The U.S. Air Force’s first T-7A Red Hawk supersonic jet trainer landed at Edwards Air Force Base, California, on November 8.
The aircraft is known by the acronym APT-2 and was the first to leave Boeing’s assembly line in Saint Louis.
The T-7A Red Hawk will begin the USAF’s development flight test campaign with the aim of putting the new trainer in place of the Northrop T-38 Talon, a jet that has been in service since the 1960s.
The aircraft registration number 7002 is part of a batch of five Engineering, Manufacturing and Development (EMD) aircraft, a stage prior to large-scale production.
“This arrival marks an exciting transition into the next phase of developmental flight” noted Maj. Jonathan Aronoff, T-7A test pilot. “The T-7A gives immense capability updates that will allow the Air Force to train the next generation of combat aviators. Success of first delivery is truly a testament to the joint USAF-industry team we have in place,” added Aronoff.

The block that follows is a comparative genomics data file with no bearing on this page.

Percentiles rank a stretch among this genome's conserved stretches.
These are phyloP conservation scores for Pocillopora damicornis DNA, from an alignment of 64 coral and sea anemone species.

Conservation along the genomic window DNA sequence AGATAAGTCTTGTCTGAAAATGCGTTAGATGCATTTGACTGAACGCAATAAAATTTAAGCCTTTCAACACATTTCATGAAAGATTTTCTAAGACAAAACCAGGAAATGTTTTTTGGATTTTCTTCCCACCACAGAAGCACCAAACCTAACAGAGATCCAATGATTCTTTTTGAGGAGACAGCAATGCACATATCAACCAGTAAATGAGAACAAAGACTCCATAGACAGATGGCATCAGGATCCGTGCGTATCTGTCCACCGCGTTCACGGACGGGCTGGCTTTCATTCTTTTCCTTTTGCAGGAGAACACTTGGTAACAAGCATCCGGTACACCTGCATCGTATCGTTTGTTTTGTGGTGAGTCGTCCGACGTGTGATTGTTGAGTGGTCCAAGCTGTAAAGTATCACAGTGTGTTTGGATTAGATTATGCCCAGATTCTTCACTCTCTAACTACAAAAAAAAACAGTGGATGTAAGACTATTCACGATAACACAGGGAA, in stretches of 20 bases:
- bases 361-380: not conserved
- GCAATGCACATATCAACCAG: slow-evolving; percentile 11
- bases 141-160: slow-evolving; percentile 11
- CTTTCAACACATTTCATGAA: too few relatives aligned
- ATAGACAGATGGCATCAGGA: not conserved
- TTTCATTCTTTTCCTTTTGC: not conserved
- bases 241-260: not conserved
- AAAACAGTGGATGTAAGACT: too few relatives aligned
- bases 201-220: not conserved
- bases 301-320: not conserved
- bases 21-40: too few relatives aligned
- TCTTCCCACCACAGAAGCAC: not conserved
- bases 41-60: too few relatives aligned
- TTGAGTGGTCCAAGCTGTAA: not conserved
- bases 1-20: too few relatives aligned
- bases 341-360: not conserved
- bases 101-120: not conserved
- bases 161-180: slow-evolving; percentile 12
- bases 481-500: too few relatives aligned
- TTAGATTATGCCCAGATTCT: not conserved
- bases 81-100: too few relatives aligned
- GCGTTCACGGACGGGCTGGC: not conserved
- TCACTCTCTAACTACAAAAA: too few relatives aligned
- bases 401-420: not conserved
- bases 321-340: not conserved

The T-7A development program, carried out in partnership by Boeing and Saab, was a pioneer in using digital tools in its project, which has an open architecture. The aircraft, however, was delayed due to ejection seats.
Only a few months ago, the USAF approved the jet, which allowed its pilots to fly it. The flight to Edwards was made by an Air Force pilot and a Boeing pilot.
The goal of the test team and Boeing is to quickly certify the aircraft, which has the advantage of a method of monitoring activities in a continuous network between Edwards and Boeing facilities.
The T-7A APT-2 is scheduled to fly up to three times a day in order to expand the flight envelope. Next, mission systems testing will begin.